Becoming a doctor is HUGE for a boy growing up in a Russian family – far more impressive than even being President of the United States! Since there are no doctors in my family, nothing more pleasantly surprised my grandparents than when I began medical school over two years ago. They were so happy about my career choice that they decided to tell what seemed like every Russian living in North America that their grandson was going to become a doctor. Pretty soon, I had parents coming up to me trying to introduce me to their daughters as “Robert the Doctor”! As if this wasn’t enough, when I completed the cardiology block in medical school, I became flooded with calls from relatives asking what they should do if they have mild chest discomfort.
Ever since high school, as a way of further pursuing my interests in medicine outside of class, I took it upon myself to take care of my grandparents whenever they got sick or had any medical problems. They joked that just my mentioning that I was going to become a doctor could cure them! While this provided me with many interesting experiences, I can’t think of any that were more fun than administering Band-Aids to my grandpa.
Every time my grandpa goes to the dermatologist and gets a recurring, benign cancerous growth on his skin removed (a common occurrence), he counts on me to remove his old Band-Aid, clean his wound, and apply a new one.
Although it is a seemingly meaningless task, the process of applying the bandages has become a ritual. Most of the time, grandpa and I pretend I am a world-renowned surgeon and he is my patient.
Before entering the operating room, aka my grandpa’s bedroom, I meticulously wash my hands to remove any trace of harmful bacteria. As I enter the operating room, my patient is already sedated and awaiting surgery (grandpa is laying on his bed with his shirt off). At this point, I examine my surgical equipment (the Band-Aid and Neosporin in my hands) and begin surgery.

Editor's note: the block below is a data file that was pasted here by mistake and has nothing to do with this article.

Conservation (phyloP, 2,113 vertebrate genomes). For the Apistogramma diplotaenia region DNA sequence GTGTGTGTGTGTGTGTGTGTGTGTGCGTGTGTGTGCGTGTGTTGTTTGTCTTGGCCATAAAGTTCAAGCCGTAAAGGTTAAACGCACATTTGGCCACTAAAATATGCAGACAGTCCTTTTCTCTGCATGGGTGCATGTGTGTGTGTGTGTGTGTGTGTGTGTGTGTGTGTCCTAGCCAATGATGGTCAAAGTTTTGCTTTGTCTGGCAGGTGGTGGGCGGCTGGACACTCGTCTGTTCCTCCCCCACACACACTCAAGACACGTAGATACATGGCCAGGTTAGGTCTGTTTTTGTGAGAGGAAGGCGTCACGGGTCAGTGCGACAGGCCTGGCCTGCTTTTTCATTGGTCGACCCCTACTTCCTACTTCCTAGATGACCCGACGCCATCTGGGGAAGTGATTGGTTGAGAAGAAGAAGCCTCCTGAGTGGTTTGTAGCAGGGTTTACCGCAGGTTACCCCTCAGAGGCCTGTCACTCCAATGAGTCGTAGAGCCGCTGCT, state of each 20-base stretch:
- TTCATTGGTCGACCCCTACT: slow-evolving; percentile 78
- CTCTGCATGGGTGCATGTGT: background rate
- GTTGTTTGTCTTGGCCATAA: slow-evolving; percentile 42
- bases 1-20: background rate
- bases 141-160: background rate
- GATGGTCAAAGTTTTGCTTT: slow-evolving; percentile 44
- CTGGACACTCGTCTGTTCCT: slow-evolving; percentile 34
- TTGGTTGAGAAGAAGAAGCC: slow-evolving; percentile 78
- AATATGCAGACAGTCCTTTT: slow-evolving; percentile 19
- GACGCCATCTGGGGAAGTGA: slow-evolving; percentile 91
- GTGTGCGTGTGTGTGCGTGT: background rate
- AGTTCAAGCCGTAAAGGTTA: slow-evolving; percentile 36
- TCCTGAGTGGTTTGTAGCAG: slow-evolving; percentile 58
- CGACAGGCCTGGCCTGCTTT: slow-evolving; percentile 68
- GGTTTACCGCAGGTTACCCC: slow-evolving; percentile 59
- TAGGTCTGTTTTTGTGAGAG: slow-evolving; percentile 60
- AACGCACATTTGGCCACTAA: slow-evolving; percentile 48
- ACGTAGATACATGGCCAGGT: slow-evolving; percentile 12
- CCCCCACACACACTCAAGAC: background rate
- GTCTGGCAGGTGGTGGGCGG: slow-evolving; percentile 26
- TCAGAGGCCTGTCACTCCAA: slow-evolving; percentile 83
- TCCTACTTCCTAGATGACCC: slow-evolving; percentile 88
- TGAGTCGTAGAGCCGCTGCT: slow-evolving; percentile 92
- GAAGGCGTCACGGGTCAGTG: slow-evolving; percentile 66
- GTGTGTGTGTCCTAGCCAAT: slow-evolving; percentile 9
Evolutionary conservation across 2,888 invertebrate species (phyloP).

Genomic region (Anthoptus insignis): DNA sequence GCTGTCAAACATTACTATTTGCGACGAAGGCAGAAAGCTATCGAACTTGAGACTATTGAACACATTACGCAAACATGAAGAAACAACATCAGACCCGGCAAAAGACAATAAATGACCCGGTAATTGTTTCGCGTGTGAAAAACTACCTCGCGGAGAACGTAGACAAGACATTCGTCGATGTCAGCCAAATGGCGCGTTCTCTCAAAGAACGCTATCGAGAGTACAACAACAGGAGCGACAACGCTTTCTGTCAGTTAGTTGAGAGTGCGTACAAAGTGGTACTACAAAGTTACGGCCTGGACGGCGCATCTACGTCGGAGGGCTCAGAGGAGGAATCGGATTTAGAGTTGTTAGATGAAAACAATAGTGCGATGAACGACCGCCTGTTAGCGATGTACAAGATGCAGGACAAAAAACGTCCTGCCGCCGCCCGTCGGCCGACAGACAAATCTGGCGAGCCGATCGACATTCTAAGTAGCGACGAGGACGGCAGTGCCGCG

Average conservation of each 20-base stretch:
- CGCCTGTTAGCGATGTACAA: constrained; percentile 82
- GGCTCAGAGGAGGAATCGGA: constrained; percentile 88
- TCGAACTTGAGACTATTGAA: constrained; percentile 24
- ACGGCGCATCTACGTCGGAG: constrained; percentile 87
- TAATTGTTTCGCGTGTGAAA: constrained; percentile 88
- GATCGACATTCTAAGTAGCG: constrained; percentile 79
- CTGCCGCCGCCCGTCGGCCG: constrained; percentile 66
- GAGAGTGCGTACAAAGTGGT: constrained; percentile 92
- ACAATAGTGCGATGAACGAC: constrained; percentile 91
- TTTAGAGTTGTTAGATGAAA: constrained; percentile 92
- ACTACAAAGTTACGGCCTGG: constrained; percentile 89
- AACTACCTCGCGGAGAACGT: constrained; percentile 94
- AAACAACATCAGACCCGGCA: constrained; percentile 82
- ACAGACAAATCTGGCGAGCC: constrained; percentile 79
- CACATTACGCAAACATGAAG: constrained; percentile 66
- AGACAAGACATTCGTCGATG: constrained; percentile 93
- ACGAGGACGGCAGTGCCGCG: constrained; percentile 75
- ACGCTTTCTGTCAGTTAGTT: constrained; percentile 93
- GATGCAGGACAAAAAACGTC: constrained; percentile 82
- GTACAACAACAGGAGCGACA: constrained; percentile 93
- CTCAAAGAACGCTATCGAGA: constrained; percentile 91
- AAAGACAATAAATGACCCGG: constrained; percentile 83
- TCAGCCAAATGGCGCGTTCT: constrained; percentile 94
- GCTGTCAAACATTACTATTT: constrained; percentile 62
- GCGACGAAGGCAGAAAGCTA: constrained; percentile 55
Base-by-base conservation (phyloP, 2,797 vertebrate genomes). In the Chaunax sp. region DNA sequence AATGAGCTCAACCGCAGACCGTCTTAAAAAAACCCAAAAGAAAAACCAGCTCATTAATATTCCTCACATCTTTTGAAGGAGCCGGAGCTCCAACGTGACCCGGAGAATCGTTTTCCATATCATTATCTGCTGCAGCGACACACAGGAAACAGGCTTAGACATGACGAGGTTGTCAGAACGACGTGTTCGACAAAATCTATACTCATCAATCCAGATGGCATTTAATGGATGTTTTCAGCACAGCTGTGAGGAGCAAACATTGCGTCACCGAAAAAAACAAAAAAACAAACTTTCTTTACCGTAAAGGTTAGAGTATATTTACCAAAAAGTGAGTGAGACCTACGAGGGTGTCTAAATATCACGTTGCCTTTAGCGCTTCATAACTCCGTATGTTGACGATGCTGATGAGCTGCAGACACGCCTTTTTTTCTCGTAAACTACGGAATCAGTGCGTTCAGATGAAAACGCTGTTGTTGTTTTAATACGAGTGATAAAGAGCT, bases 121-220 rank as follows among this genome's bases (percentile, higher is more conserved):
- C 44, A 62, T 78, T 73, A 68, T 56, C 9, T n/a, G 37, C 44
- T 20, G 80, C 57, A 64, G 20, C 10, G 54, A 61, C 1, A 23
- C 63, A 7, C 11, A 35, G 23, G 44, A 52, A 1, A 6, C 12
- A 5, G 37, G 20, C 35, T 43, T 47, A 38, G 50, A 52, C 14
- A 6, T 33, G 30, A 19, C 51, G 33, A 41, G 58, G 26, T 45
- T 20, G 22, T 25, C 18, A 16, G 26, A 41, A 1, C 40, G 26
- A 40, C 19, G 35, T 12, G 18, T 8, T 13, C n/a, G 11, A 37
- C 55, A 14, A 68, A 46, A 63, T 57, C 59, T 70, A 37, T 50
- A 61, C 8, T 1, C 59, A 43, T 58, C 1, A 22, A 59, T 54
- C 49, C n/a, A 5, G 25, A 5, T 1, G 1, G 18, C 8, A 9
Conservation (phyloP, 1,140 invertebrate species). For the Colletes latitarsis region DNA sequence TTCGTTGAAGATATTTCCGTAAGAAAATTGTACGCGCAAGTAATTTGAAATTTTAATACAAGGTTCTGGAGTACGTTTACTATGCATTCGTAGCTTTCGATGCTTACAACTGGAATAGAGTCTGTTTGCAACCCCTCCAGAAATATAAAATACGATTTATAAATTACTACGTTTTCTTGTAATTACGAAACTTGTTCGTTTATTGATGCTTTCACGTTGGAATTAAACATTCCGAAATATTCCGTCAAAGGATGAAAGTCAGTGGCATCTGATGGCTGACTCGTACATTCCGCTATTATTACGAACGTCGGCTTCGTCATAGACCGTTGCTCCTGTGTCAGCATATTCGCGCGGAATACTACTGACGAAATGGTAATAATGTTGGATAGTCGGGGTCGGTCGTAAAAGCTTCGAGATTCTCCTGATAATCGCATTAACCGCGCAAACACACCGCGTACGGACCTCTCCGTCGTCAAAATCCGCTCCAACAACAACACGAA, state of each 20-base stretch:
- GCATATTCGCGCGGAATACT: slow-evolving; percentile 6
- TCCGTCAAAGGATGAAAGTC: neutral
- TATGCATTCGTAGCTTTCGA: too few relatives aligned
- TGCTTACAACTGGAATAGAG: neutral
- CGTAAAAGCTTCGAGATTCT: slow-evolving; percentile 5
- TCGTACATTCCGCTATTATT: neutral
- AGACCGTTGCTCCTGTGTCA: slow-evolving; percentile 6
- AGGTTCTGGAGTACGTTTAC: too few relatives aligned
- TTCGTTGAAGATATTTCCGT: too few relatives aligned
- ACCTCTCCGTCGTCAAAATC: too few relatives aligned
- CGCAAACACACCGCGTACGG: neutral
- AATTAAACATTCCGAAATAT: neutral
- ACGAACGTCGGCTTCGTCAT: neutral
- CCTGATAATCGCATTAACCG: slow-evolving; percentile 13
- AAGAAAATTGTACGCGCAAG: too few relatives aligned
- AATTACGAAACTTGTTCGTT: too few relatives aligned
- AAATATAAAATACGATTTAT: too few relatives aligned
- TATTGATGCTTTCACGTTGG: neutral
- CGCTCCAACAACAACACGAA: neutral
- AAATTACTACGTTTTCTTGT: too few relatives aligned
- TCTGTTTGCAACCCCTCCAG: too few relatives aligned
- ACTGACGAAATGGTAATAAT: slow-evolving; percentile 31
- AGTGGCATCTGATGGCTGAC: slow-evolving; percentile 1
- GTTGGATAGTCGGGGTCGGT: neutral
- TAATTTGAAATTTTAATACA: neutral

I carefully make the first incision (I remove the old Band-Aid), but all of a sudden I see that the patient has become pulseless and not breathing, indicating sudden cardiac arrest. Although the scenarios are always different, it never ceases to put a smile on grandpa’s face when I yell, “CLEAR!” and pretend to administer a shock on his bare chest.
Honestly, I’m not sure why I enjoy helping grandpa change his bandages so much. It’s a hard feeling to describe because it’s more than just about peeling a Band-Aid wrapper and patching the sticky end to his skin. I discovered that no matter how hard or stressful my day (believe me, med school can be stressful!), I can take a step back and reflect on these moments with my grandfather. Whether it be reenacting a surgery or listening to stories of my grandfather growing up in the USSR, these moments with family have played a crucial role as I transition from student to healer. They helped me realize the importance of cultivating relationships family members or friends, because having others to turn to when times get tough can make all the difference. Moreover, in our quest as medical students to memorize the myriad of symptoms and diseases, it is very easy to forget one simple truth as articulated by William Osler, “the good physician treats the disease; the great physician treats the patient who has the disease.” We must always remember that each patient is someone else’s son, daughter, grandmother, or grandfather. They are not diseases with faces, but are real human beings, and it is our foremost duty as healers to work side by side as a team with our patients to ensure they receive the kind of care that we would want our own family members to receive.
Ultimately, these rituals always end in the same way. I screw the cap of the Neosporin back on, gather all of the wrappers and garbage, kiss my grandfather good night, and walk out of his bedroom door thinking how lucky I am. Some people only get a few impactful moments in their lives; I get one every time my grandpa goes to the dermatologist!
About Robert G. Dorfman
Robert G. Dorfman is a 3rd year medical student currently taking a gap year as a Research Fellow in the Department of Plastic & Reconstructive Surgery at Northwestern. Robert holds dual degrees in History and Medicine and was educated at the University of Oxford, as well as Northwestern, where he was admitted to medical school at the age of 18 through the Honors Program in Medical Education (HPME). Robert has published papers in the history of medicine and has presented research internationally. He enjoys making sense of modern medicine from a historical context, and likes to share his findings with others. You can contact Robert on Instagram @roberts_anatomy.